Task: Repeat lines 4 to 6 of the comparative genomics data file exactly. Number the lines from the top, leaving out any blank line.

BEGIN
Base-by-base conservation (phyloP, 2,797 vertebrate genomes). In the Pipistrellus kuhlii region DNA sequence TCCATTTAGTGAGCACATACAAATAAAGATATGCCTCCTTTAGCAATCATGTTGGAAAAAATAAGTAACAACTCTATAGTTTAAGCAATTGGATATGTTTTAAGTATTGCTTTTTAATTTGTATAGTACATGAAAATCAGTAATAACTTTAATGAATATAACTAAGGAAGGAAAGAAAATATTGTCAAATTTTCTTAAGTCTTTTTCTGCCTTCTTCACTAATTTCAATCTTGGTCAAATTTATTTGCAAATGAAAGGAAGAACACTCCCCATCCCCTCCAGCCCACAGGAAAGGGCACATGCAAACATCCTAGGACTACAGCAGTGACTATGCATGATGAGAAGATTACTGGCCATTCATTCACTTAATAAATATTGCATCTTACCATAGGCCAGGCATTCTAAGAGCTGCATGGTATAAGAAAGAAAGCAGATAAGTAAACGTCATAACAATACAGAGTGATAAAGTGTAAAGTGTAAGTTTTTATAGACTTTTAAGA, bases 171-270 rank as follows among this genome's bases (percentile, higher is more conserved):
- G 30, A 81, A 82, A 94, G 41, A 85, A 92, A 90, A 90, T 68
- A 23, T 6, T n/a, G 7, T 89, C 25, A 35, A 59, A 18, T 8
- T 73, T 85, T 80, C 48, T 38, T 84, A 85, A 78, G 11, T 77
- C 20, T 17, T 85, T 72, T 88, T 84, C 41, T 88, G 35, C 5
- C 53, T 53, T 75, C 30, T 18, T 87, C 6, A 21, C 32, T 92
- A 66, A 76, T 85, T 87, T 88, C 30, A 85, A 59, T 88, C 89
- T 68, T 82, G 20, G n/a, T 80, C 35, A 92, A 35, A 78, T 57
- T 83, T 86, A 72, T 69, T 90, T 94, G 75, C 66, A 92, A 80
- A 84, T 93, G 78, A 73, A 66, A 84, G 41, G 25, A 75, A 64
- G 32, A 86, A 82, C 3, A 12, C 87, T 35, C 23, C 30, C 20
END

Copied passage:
- T 73, T 85, T 80, C 48, T 38, T 84, A 85, A 78, G 11, T 77
- C 20, T 17, T 85, T 72, T 88, T 84, C 41, T 88, G 35, C 5
- C 53, T 53, T 75, C 30, T 18, T 87, C 6, A 21, C 32, T 92